Medical Malpractice

Johns Hopkins University notes that medical mistakes are the third leading cause of death for adults in the United States. In their study, Johns Hopkins concluded that over 250,000 fatalities that relate to malpractice and negligence occur each year.

The Johns Hopkins research team studied four separate studies of medical death rate data from 2000 to 2008 and hospital admission data from 2013. By extrapolating, they found that in the US alone, 251,454 deaths stemmed from a medical error. Deaths stemming from a medical error, translates to 9.5 percent of all deaths each year in the U.S.

Many people worldwide trust medical professionals with their lives. Each year, the number of medical malpractice cases in America continues to rise, resulting in the death of loved ones and friends. Here are some examples of medical malpractice:

  • Wrong diagnosis
  • The wrong treatment
  • False prescription
  • Surgical mistakes

Medical professionals should ensure that they follow up with patients and obtain consent before performing any treatments or procedures. They also need to communicate effectively with patients in order to avoid this type of malpractice. You can file a wrongful-death claim if your loved one is the victim of medical malpractice.

Airplane Accidents

Unlawful death can also result from plane crashes. Accidents can be caused by pilot error, weather conditions or mechanical error. When an airplane crashes, the manufacturer or the airline is responsible. The family members of the victims could sue the airline if the accident was caused by negligence. If the plane’s defective component caused the crash, the manufacturer could be held liable.

Product Liability

Product liability negligence is when manufacturers, suppliers, and distributors sell defective products to consumers. This can lead to injury or even death. Manufacturers and suppliers can be held liable for any death caused by their products.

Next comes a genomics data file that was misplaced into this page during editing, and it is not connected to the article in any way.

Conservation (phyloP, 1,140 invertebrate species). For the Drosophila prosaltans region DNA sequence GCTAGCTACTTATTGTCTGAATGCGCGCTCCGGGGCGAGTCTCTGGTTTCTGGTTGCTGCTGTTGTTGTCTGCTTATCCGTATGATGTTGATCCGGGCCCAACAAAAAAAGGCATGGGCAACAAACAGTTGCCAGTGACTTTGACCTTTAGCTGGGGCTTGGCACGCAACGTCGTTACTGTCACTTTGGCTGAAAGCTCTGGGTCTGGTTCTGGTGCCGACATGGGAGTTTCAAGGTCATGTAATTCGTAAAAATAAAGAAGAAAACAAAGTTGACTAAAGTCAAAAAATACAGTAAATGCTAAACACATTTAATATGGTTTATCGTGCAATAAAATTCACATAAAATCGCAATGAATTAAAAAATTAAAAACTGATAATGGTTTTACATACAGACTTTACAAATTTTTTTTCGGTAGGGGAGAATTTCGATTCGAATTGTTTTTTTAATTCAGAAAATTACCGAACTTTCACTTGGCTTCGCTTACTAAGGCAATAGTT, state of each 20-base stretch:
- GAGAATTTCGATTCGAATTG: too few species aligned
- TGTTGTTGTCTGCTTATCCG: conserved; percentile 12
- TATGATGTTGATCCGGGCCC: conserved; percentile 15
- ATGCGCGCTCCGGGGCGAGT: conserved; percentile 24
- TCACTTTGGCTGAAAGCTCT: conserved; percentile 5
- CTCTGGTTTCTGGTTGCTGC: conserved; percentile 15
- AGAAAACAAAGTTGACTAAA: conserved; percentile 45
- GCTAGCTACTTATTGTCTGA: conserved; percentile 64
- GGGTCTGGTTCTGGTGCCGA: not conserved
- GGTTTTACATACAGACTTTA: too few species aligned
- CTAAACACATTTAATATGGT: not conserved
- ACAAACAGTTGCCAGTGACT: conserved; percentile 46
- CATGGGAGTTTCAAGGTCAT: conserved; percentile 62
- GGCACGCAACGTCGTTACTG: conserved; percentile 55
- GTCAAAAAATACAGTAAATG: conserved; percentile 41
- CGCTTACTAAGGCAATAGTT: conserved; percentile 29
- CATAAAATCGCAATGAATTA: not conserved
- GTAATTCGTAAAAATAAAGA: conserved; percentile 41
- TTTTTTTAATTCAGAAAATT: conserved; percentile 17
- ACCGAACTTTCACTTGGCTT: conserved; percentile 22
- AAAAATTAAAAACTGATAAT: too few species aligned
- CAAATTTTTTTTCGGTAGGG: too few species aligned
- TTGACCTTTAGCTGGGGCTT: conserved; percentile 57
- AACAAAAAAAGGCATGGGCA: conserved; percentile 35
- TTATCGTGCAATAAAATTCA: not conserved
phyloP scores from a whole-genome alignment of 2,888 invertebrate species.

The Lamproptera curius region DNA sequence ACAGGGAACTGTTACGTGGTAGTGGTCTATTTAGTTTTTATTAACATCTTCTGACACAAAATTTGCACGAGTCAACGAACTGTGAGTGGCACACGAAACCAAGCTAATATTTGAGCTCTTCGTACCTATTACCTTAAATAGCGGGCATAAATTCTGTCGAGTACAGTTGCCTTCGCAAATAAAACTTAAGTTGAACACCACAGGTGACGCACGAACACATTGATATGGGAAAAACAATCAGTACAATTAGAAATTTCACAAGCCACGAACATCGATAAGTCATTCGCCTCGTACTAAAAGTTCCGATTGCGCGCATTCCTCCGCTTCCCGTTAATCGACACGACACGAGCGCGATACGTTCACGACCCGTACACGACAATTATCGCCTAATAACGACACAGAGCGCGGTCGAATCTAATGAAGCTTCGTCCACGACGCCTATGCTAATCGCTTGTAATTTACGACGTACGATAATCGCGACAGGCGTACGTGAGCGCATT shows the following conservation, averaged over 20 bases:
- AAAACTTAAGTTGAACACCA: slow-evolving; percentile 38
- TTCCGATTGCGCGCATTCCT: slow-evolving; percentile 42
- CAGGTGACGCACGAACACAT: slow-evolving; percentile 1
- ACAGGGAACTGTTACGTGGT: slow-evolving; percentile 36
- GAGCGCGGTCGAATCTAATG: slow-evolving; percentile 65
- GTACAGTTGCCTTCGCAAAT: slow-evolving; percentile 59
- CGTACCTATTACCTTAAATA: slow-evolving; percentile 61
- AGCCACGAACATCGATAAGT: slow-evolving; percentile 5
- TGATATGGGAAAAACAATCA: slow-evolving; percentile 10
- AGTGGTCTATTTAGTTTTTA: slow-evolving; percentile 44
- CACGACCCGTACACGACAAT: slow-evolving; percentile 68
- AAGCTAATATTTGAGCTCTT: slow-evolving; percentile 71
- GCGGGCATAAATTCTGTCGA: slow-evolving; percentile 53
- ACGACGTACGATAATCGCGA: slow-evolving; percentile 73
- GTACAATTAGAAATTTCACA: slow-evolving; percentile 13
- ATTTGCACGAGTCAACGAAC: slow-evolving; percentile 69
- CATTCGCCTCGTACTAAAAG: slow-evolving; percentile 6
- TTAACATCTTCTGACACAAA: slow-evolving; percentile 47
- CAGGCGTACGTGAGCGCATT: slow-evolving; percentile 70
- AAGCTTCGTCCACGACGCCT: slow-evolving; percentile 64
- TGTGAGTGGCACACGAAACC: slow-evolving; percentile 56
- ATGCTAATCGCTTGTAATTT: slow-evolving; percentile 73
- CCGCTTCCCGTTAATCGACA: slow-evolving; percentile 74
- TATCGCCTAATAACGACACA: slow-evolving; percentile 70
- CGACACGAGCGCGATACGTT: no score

FAQs About Wrongful Death

What is “Wrongful death” in North Carolina?

North Carolina law defines “wrongful death” to be one that is due to “a wrongful act or neglect of another” person, entity, or person. If the person survived, they would have been entitled to file a personal injuries lawsuit. (N.C. Gen. Stat. SS 28A-18-2 (2021).

It’s useful to consider a wrongful-death case as a personal injury case in which the victim can no longer bring him or herself to court. An alternative is for another party to bring the matter before the court.

A wrongful death lawsuit can be based on many events, just like a personal injury case.

A negligence-based event (such as an auto accident).

Medical Malpractice, or

An intentional act (including an offense).

As in all other types of personal injuries lawsuits, the defendant’s liability for wrongful death is limited to financial damages (“damages”) the court orders him to pay to the estate or survivors of the deceased. This is a major distinction between a wrongful-death lawsuit and a criminal case for homicide, in which a conviction could result in prison or jail time, fines paid by the state, probation and other penalties.

There are some differences between a civil wrongful death lawsuit and a criminal case for homicide. In a criminal case, the state must prove guilt “beyond reasonable doubt”, which is a high standard for the prosecution. A civil case will require that the defendant’s liability be proven only by “a preponderance” of evidence. This means it must be more likely the defendant was responsible for the death. North Carolina law allows for the possibility of a single act resulting in criminal charges or a claim for wrongful deaths. A defendant can be sued in civil court for wrongful killing while also facing criminal charges for the same death.